As you may recall in a previous episode we were being kicked off of Skystra because a relatively low-traffic website was somehow taking up a good 30% of resources constantly. We moved from Skystra over to Siteground and figured out pretty much what had been happening at Skystra for several months on day 2, which irks me. Still in the middle of the move, but the site is mostly here.
I got called in last week to work for a client who got hit by ransomware. One machine got hit, it looks like it may have been from a fake Chrome update but I’m still looking. It was a Dharma variant with some new tricks and no, nothing decrypts it and the recovery software we used which is recommended nope. Killed the backups it had access to, far as I can tell wiped file history, and went out and discovered every computer in its subnet and went to town on them.
Toast, everything. File history turned off. Drives filled, network drives filled, and a request for about $10,000 or the data gets floated out to the dark web and the decryption key goes bye bye.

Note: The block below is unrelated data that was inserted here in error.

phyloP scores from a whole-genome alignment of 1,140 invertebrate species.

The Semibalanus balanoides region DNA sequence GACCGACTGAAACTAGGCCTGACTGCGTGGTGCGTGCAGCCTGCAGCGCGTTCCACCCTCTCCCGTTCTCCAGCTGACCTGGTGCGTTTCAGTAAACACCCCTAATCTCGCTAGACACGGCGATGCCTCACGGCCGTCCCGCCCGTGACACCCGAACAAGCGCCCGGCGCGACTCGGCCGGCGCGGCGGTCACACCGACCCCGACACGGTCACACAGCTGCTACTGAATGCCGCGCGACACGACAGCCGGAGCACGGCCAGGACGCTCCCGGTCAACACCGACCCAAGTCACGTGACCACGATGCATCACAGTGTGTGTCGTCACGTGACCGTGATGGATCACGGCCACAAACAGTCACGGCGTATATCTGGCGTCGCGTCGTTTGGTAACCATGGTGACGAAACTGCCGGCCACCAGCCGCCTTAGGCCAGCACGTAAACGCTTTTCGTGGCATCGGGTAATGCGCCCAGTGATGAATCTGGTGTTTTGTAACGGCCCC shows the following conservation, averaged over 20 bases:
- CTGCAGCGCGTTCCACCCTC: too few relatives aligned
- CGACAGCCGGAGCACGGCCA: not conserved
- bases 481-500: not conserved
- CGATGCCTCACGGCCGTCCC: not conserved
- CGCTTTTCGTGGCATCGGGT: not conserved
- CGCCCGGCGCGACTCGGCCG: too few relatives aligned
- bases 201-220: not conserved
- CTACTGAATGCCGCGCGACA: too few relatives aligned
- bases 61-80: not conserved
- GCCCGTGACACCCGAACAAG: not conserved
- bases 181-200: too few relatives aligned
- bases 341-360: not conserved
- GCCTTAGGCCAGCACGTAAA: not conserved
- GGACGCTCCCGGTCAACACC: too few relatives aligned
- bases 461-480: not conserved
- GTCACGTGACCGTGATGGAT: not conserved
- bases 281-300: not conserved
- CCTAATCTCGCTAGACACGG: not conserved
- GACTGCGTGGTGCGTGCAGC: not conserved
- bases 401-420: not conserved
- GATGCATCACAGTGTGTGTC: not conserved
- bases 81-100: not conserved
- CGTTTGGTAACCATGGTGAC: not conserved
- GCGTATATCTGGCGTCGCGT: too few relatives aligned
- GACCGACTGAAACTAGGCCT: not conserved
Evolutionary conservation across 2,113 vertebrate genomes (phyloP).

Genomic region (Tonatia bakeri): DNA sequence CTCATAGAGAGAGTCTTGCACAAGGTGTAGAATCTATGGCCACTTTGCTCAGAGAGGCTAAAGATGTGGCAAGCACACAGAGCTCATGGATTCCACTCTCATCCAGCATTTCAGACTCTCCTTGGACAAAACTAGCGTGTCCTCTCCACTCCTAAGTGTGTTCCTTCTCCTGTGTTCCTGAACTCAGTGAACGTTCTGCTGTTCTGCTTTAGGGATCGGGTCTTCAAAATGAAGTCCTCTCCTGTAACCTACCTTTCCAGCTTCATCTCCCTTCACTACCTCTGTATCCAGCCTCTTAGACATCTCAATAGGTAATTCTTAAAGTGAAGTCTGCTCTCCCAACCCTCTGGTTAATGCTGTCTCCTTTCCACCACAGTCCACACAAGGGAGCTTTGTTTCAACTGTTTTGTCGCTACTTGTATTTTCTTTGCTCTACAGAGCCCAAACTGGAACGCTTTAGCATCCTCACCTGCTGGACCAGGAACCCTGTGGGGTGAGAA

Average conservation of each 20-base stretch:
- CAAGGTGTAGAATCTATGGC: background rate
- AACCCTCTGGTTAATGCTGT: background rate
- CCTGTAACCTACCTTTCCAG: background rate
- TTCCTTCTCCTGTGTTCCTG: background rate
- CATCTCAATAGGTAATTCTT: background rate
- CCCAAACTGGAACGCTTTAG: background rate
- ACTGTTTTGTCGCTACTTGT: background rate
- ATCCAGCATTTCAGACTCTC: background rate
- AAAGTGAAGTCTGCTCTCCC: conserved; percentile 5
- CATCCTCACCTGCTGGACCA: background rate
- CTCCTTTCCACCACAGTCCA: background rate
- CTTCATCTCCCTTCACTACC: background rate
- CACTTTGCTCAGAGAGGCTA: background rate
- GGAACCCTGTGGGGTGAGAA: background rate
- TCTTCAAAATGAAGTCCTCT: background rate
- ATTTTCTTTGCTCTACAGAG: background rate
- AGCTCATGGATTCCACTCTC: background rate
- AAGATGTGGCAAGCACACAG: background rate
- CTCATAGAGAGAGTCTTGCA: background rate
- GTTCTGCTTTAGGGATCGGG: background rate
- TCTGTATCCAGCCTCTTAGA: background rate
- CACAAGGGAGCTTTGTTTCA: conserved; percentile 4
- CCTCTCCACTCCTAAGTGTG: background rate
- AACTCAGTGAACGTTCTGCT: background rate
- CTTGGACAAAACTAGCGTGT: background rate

Backups saved the servers after a multi-day restore, but the process of redeploying two highly customized workstations has consumed any Pocketables time for Paul for the next few days.
Paul will be back after rebuilding a network from scratch, but really wanted to seriously urge people to back up your data to somewhere your computer cannot touch. Got a plug in USB drive to back things up? Great. Unplug it after you back it up. Got a backup sitting on a network share? Great – disconnect it because a virus/ransomware can find and delete it. Using a backup solution that allows you to instantly erase all your data off of the cloud? Yeah, about that…
I’m not turning this into an advertisement, but letting you know for about $6 a month you can back up everything to the cloud. Don’t pay much more.